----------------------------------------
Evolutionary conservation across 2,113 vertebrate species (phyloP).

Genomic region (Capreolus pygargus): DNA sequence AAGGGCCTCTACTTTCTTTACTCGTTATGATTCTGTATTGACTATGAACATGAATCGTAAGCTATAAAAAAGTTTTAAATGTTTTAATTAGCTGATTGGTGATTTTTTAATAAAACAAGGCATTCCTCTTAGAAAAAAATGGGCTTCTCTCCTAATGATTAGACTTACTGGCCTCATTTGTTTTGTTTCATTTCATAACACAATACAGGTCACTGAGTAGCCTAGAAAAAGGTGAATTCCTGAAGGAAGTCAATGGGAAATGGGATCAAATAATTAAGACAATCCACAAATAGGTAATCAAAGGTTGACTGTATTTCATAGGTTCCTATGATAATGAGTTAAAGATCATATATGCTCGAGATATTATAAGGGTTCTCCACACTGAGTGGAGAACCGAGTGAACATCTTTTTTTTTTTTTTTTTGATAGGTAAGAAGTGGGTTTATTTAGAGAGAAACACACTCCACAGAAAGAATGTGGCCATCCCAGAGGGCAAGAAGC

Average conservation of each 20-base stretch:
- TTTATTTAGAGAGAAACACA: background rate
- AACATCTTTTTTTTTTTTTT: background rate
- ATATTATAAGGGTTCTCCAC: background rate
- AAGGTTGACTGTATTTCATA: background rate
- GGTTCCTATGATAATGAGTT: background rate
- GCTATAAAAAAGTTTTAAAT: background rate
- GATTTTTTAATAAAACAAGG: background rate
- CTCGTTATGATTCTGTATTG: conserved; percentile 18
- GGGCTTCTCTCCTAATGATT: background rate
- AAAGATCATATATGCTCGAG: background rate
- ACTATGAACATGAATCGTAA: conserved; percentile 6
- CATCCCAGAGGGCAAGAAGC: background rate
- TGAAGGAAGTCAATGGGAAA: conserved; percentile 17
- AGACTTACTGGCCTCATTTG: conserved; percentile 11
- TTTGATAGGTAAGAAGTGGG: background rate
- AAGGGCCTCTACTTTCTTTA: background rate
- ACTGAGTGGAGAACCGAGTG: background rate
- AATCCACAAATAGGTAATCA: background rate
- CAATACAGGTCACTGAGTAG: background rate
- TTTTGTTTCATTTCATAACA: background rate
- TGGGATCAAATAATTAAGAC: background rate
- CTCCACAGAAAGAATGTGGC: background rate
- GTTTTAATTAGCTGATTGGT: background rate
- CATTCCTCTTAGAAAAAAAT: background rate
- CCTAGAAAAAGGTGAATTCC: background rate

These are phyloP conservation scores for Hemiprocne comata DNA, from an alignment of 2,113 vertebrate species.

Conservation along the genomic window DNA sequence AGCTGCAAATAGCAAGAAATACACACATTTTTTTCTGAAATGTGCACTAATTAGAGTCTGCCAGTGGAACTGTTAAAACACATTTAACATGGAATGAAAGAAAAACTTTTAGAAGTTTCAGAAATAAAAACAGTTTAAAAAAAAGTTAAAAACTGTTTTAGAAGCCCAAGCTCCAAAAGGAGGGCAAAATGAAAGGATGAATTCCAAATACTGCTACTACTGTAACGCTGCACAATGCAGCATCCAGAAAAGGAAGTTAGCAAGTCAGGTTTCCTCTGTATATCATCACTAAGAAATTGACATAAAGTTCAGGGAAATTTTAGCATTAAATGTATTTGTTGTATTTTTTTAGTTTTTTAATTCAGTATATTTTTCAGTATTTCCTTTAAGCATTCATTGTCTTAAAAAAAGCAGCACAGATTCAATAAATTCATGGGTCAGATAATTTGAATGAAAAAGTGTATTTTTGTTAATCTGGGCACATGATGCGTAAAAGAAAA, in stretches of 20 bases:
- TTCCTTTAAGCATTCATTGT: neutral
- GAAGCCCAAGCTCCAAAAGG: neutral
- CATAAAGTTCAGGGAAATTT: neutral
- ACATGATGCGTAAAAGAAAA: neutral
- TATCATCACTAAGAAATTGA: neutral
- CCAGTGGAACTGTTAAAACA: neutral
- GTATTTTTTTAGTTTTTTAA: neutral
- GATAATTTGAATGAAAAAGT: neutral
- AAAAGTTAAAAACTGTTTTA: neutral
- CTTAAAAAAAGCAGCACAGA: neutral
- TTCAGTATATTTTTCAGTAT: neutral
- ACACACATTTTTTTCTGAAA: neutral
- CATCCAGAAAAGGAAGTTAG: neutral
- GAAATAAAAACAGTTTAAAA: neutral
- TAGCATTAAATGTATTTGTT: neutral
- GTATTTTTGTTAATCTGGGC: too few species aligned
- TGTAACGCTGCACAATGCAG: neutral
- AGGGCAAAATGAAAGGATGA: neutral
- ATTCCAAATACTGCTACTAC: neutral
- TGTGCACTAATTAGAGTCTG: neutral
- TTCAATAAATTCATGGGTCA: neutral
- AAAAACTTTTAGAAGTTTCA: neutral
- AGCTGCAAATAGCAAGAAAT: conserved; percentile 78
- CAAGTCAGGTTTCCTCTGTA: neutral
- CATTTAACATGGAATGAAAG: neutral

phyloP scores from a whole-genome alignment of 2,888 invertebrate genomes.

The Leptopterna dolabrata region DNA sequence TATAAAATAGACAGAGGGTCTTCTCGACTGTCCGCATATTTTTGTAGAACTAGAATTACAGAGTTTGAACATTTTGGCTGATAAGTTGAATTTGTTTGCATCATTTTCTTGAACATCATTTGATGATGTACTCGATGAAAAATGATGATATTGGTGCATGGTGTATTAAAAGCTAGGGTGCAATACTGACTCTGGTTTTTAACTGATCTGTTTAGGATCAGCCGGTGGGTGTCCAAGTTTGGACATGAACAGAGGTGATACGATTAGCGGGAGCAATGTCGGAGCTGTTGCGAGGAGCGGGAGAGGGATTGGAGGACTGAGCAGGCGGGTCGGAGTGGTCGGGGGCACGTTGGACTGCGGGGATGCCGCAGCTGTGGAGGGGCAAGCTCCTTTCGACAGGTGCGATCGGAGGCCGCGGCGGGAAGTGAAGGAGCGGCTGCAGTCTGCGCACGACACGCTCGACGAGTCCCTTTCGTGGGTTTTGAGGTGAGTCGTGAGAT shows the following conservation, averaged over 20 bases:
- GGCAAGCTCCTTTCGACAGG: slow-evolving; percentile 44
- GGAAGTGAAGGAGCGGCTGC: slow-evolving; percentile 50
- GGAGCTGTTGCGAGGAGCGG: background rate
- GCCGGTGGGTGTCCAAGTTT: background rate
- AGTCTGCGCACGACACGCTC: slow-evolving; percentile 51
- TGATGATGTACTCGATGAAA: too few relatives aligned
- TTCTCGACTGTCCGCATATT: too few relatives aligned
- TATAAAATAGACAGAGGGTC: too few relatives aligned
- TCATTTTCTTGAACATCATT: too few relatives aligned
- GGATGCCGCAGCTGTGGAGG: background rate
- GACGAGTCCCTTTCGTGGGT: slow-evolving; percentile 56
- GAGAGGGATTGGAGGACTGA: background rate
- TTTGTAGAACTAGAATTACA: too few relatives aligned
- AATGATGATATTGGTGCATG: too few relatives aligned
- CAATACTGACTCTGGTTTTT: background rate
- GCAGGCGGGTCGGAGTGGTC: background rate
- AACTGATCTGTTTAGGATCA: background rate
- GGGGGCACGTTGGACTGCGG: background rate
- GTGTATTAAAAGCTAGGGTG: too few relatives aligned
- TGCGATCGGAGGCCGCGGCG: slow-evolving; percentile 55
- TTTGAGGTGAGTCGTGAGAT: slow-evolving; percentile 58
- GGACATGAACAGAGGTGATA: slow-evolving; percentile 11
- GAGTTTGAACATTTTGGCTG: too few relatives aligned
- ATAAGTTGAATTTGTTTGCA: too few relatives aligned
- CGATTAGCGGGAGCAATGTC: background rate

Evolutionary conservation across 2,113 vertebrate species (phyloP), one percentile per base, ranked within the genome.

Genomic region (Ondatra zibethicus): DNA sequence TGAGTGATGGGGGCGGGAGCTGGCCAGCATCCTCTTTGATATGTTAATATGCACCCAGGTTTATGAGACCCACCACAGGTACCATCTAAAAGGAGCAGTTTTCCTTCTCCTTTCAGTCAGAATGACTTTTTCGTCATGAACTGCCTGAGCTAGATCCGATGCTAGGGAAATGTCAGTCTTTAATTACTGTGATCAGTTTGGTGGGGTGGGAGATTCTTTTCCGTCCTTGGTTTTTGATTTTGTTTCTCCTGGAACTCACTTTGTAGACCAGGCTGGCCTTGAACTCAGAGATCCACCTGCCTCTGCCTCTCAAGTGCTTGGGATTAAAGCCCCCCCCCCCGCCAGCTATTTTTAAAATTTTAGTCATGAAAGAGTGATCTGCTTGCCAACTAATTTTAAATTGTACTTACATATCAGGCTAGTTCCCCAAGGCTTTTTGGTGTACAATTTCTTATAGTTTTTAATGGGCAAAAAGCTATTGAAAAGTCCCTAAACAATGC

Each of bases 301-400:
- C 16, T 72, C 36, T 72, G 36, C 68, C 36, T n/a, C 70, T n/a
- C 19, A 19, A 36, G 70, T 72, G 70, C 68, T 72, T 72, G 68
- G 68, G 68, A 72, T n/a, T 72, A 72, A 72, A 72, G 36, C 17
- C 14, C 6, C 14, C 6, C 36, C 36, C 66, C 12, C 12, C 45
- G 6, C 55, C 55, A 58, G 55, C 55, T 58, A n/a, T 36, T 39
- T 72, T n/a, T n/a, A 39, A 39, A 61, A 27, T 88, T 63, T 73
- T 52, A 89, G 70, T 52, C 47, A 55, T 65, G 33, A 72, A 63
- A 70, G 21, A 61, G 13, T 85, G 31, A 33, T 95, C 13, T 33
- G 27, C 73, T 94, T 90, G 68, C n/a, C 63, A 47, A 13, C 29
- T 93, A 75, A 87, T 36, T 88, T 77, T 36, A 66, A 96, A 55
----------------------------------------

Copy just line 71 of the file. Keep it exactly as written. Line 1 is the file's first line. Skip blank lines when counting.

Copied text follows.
- AATGATGATATTGGTGCATG: too few relatives aligned